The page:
It means that we acknowledge the horse is not a machine, an inanimate object or unworthy of being considered. They have not chosen to be in their job and they deserve to have their own life too. We want them to be happy and free from pain and discomfort. We work hard to ensure that providing customers with a service does not impose upon the horse’s innate needs and they still have the freedom to be a horse. Our horses have choice, we listen to their communication and if necessary we act on it to ensure their welfare is optimised.


We are the solution for those people who wish to enjoy their hobby but don’t want this to be at the expense of the horse. For the people that recognise that the horse is far more than a four legged bicycle and has thoughts, feelings and needs of its own, we offer many ethical learning opportunities .


All of our tack and equipment is chosen for maximum comfort of the horses and ponies. They are all ridden in bitless bridles. Horses have very sensitive mouths and even when the utmost care is taken by the rider not to pull on the reins, and even when the ‘mildest’ style of bit is used, there is still potential for the rider to create uncomfortable pressure and pain in the mouth. Removing the bit removes a source of discomfort for the horse. We do not strap their mouths shut with different nosebands. We do not use gadgets that force the horse into holding their body a certain way. We do not ask or tell our riders to whip the horses. Kicking and whipping towards other animals is illegal, it is not accepted in society nor towards other people and we believe horses should not be exempt from these morals. Whipping and constantly kicking a horse in the ribs is cruel and not necessary, there are much kinder methods of riding that don’t inflict pain on the horse and these are the methods we teach.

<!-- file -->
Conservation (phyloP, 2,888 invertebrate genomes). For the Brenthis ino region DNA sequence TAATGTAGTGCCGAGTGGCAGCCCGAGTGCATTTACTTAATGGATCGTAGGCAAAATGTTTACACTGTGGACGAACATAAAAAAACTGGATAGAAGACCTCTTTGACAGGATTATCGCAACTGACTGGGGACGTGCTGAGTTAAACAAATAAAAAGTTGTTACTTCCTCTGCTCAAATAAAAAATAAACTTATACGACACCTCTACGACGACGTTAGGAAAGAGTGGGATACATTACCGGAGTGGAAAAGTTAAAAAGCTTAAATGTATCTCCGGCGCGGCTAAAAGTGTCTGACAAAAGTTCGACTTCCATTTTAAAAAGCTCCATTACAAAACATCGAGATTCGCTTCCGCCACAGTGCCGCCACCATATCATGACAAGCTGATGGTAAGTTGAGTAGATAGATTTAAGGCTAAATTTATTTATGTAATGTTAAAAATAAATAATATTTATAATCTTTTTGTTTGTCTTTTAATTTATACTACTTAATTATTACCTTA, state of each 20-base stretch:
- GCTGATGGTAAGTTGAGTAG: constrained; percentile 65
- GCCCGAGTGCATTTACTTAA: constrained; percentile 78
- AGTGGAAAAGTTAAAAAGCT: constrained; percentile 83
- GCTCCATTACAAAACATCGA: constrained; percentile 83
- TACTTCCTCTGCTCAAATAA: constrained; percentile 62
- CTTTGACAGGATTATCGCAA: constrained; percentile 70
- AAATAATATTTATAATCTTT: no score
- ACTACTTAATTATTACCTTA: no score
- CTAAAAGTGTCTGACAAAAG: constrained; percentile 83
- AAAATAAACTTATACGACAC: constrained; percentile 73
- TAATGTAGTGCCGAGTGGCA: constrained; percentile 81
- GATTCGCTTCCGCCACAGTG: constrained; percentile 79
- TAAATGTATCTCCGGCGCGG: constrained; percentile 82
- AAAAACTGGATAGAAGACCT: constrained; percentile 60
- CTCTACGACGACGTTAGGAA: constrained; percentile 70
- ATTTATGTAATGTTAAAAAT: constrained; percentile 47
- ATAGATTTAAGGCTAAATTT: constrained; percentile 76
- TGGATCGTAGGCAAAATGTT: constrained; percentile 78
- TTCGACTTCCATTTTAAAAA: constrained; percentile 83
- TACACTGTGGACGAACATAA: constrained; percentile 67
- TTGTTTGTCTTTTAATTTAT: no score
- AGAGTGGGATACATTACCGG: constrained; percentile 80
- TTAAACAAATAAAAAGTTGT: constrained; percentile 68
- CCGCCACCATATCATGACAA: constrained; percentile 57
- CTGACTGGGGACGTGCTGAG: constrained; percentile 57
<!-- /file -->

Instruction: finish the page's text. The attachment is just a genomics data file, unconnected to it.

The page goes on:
As a provider of tuition in riding and horsemanship, we are in an influential position when helping people with their hobby. We do not want to start children or adults on their journey with horses, giving them the impression that riding is all about them and what they want, regardless of the impact they can have on the horse. We do not want to perpetuate the endemic view that it is acceptable, even normal, to pull horses in the mouth to steer, to whip them to move or to bounce on their backs in the quest for a goal. We are heartened by the increasing number of people who already have riding experience but who choose us to help them further their skill and knowledge or help them return to horses after a break. These people are often seeking a more harmonious partnership with horses, they want to understand equine behaviour and they gain a huge sense of achievement by riding softly and with respect for the horse. Most people don’t want to ride unethically, they don’t want to pull and kick and they are wowed when we show them they don’t need to. Treating horses as machines is widespread but it doesn’t have to be like that and we aim to show people the amazing relationships people can have with horses WITHOUT the need for abuse, bullying, stress and pain for the horse.